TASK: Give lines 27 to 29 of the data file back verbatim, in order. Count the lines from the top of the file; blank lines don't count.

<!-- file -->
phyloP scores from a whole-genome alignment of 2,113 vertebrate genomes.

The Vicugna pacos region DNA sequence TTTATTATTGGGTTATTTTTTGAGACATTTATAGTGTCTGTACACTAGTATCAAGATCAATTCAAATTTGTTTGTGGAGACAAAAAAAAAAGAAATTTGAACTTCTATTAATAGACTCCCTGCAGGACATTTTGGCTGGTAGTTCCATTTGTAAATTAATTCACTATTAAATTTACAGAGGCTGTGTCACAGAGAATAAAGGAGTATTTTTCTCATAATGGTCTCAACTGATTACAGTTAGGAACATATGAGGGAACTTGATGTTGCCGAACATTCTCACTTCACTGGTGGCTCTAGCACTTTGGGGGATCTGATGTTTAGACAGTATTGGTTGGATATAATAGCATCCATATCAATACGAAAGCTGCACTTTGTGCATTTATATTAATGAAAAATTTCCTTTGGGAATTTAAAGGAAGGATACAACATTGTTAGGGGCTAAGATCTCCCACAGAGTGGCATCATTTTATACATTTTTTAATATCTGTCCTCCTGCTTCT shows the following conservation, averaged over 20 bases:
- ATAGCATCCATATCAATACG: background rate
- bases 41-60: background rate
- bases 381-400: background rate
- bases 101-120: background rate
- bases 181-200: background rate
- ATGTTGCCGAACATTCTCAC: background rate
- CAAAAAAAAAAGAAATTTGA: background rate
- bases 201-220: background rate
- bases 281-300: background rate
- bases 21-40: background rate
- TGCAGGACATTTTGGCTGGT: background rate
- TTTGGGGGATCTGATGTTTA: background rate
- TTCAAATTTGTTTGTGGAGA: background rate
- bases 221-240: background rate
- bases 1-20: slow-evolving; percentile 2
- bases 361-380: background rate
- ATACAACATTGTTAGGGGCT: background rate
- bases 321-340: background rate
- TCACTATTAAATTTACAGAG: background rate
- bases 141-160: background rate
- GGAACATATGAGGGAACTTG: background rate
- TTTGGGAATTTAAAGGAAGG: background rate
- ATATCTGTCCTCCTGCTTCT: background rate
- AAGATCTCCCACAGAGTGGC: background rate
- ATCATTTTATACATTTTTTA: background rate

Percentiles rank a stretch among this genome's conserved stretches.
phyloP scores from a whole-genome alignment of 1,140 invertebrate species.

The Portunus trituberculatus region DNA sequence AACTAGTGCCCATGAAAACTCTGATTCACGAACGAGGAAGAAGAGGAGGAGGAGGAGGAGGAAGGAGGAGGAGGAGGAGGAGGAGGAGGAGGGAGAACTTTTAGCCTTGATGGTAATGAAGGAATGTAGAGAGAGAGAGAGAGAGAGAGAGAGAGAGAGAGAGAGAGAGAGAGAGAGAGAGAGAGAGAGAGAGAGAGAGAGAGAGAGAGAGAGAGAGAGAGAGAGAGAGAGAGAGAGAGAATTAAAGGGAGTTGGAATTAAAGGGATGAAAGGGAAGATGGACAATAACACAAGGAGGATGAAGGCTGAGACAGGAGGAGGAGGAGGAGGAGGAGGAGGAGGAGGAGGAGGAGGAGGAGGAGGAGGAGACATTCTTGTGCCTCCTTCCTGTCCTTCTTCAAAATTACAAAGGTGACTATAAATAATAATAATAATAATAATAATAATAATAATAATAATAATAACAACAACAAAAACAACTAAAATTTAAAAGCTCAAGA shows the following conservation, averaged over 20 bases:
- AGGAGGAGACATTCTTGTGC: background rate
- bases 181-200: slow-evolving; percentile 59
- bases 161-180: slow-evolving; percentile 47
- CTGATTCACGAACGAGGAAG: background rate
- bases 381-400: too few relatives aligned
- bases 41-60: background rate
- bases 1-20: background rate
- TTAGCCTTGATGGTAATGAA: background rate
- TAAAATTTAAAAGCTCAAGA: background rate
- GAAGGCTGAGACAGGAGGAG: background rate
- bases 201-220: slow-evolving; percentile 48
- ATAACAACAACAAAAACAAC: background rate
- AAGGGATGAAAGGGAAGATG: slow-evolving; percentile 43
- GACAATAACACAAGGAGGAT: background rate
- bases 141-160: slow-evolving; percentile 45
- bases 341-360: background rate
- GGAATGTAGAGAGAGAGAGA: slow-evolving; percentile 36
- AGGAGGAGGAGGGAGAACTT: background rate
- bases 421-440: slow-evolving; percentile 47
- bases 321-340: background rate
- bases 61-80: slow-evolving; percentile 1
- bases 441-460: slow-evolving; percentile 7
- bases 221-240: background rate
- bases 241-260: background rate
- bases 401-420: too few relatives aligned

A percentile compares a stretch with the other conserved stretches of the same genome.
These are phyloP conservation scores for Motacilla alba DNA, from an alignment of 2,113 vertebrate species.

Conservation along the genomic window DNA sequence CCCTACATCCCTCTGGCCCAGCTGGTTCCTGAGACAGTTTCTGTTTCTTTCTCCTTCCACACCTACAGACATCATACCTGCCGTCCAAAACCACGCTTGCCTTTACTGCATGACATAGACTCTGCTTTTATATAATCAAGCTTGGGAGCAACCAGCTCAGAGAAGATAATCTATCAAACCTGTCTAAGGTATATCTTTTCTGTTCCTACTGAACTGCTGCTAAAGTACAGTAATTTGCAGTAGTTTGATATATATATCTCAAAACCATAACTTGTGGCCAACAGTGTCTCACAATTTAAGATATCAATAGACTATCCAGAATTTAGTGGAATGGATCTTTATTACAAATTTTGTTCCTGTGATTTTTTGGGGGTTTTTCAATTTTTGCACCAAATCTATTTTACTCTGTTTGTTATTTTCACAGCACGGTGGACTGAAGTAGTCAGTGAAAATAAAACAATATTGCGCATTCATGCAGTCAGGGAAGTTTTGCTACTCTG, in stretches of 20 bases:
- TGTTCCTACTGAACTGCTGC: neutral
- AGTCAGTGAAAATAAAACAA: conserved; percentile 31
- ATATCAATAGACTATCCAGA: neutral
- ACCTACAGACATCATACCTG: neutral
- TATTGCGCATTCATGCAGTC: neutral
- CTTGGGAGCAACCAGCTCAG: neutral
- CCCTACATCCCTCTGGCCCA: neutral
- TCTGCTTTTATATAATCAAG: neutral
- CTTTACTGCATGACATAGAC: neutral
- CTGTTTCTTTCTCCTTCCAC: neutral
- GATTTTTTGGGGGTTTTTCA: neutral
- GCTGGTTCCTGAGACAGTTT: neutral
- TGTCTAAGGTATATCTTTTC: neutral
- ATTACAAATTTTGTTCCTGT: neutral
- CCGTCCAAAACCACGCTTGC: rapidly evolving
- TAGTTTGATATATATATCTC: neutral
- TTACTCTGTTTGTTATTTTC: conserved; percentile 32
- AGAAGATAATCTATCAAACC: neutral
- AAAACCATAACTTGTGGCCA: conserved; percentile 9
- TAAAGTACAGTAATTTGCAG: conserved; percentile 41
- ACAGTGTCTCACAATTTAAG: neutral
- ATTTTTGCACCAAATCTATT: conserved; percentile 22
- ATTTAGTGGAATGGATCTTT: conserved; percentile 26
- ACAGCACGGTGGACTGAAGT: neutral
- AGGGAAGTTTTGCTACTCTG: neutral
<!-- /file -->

- ATCATTTTATACATTTTTTA: background rate

Percentiles rank a stretch among this genome's conserved stretches.
phyloP scores from a whole-genome alignment of 1,140 invertebrate species.